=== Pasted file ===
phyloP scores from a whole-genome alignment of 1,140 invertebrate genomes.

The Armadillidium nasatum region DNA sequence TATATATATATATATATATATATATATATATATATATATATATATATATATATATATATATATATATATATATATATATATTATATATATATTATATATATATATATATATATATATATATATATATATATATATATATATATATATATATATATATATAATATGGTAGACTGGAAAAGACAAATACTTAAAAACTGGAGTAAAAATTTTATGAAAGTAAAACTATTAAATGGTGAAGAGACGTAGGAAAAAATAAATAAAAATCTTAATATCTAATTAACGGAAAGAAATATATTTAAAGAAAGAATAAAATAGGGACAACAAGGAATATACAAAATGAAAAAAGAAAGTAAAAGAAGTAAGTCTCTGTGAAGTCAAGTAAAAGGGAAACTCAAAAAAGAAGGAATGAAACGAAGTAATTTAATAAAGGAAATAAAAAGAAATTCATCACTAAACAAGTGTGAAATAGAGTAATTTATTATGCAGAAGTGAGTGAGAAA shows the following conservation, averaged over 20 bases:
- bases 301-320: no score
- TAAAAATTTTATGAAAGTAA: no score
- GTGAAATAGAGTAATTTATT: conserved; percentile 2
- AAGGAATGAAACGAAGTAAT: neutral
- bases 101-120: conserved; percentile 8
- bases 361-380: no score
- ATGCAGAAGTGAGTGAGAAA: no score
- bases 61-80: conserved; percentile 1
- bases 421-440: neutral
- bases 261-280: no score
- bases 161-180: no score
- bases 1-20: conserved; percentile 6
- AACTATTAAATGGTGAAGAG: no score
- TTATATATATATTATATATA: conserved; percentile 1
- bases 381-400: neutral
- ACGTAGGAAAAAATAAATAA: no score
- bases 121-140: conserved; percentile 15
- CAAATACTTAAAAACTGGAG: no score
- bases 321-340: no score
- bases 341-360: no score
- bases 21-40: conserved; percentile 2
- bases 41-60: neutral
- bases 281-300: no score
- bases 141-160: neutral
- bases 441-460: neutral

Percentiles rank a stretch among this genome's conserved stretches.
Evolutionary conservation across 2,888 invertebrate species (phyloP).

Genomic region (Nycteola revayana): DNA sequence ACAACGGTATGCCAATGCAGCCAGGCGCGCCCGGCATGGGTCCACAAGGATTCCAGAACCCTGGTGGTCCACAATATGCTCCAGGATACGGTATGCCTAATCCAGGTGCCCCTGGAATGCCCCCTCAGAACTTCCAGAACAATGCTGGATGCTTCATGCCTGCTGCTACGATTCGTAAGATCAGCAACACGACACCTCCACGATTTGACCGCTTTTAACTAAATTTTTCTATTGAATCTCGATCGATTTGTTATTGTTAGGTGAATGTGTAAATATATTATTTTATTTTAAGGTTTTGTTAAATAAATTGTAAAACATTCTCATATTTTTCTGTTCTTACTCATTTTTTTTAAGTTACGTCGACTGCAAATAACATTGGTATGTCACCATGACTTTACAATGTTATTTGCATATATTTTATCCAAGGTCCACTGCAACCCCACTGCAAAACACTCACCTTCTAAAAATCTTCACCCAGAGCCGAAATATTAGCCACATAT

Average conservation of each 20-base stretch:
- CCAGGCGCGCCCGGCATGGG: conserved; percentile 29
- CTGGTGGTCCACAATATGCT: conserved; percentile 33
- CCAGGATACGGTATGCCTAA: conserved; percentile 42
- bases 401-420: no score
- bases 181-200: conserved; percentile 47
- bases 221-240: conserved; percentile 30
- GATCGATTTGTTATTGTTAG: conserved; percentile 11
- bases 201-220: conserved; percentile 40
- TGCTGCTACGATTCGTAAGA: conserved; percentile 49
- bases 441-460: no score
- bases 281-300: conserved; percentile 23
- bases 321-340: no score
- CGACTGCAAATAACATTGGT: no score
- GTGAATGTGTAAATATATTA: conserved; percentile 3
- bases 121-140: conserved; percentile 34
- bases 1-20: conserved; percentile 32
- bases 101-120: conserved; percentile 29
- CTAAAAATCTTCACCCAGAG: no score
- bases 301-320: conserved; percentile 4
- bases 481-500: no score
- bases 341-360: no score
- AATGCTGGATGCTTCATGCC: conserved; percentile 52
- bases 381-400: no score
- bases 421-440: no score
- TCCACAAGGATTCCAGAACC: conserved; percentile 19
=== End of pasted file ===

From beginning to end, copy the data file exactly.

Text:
phyloP scores from a whole-genome alignment of 1,140 invertebrate genomes.

The Armadillidium nasatum region DNA sequence TATATATATATATATATATATATATATATATATATATATATATATATATATATATATATATATATATATATATATATATATTATATATATATTATATATATATATATATATATATATATATATATATATATATATATATATATATATATATATATATATAATATGGTAGACTGGAAAAGACAAATACTTAAAAACTGGAGTAAAAATTTTATGAAAGTAAAACTATTAAATGGTGAAGAGACGTAGGAAAAAATAAATAAAAATCTTAATATCTAATTAACGGAAAGAAATATATTTAAAGAAAGAATAAAATAGGGACAACAAGGAATATACAAAATGAAAAAAGAAAGTAAAAGAAGTAAGTCTCTGTGAAGTCAAGTAAAAGGGAAACTCAAAAAAGAAGGAATGAAACGAAGTAATTTAATAAAGGAAATAAAAAGAAATTCATCACTAAACAAGTGTGAAATAGAGTAATTTATTATGCAGAAGTGAGTGAGAAA shows the following conservation, averaged over 20 bases:
- bases 301-320: no score
- TAAAAATTTTATGAAAGTAA: no score
- GTGAAATAGAGTAATTTATT: conserved; percentile 2
- AAGGAATGAAACGAAGTAAT: neutral
- bases 101-120: conserved; percentile 8
- bases 361-380: no score
- ATGCAGAAGTGAGTGAGAAA: no score
- bases 61-80: conserved; percentile 1
- bases 421-440: neutral
- bases 261-280: no score
- bases 161-180: no score
- bases 1-20: conserved; percentile 6
- AACTATTAAATGGTGAAGAG: no score
- TTATATATATATTATATATA: conserved; percentile 1
- bases 381-400: neutral
- ACGTAGGAAAAAATAAATAA: no score
- bases 121-140: conserved; percentile 15
- CAAATACTTAAAAACTGGAG: no score
- bases 321-340: no score
- bases 341-360: no score
- bases 21-40: conserved; percentile 2
- bases 41-60: neutral
- bases 281-300: no score
- bases 141-160: neutral
- bases 441-460: neutral

Percentiles rank a stretch among this genome's conserved stretches.
Evolutionary conservation across 2,888 invertebrate species (phyloP).

Genomic region (Nycteola revayana): DNA sequence ACAACGGTATGCCAATGCAGCCAGGCGCGCCCGGCATGGGTCCACAAGGATTCCAGAACCCTGGTGGTCCACAATATGCTCCAGGATACGGTATGCCTAATCCAGGTGCCCCTGGAATGCCCCCTCAGAACTTCCAGAACAATGCTGGATGCTTCATGCCTGCTGCTACGATTCGTAAGATCAGCAACACGACACCTCCACGATTTGACCGCTTTTAACTAAATTTTTCTATTGAATCTCGATCGATTTGTTATTGTTAGGTGAATGTGTAAATATATTATTTTATTTTAAGGTTTTGTTAAATAAATTGTAAAACATTCTCATATTTTTCTGTTCTTACTCATTTTTTTTAAGTTACGTCGACTGCAAATAACATTGGTATGTCACCATGACTTTACAATGTTATTTGCATATATTTTATCCAAGGTCCACTGCAACCCCACTGCAAAACACTCACCTTCTAAAAATCTTCACCCAGAGCCGAAATATTAGCCACATAT

Average conservation of each 20-base stretch:
- CCAGGCGCGCCCGGCATGGG: conserved; percentile 29
- CTGGTGGTCCACAATATGCT: conserved; percentile 33
- CCAGGATACGGTATGCCTAA: conserved; percentile 42
- bases 401-420: no score
- bases 181-200: conserved; percentile 47
- bases 221-240: conserved; percentile 30
- GATCGATTTGTTATTGTTAG: conserved; percentile 11
- bases 201-220: conserved; percentile 40
- TGCTGCTACGATTCGTAAGA: conserved; percentile 49
- bases 441-460: no score
- bases 281-300: conserved; percentile 23
- bases 321-340: no score
- CGACTGCAAATAACATTGGT: no score
- GTGAATGTGTAAATATATTA: conserved; percentile 3
- bases 121-140: conserved; percentile 34
- bases 1-20: conserved; percentile 32
- bases 101-120: conserved; percentile 29
- CTAAAAATCTTCACCCAGAG: no score
- bases 301-320: conserved; percentile 4
- bases 481-500: no score
- bases 341-360: no score
- AATGCTGGATGCTTCATGCC: conserved; percentile 52
- bases 381-400: no score
- bases 421-440: no score
- TCCACAAGGATTCCAGAACC: conserved; percentile 19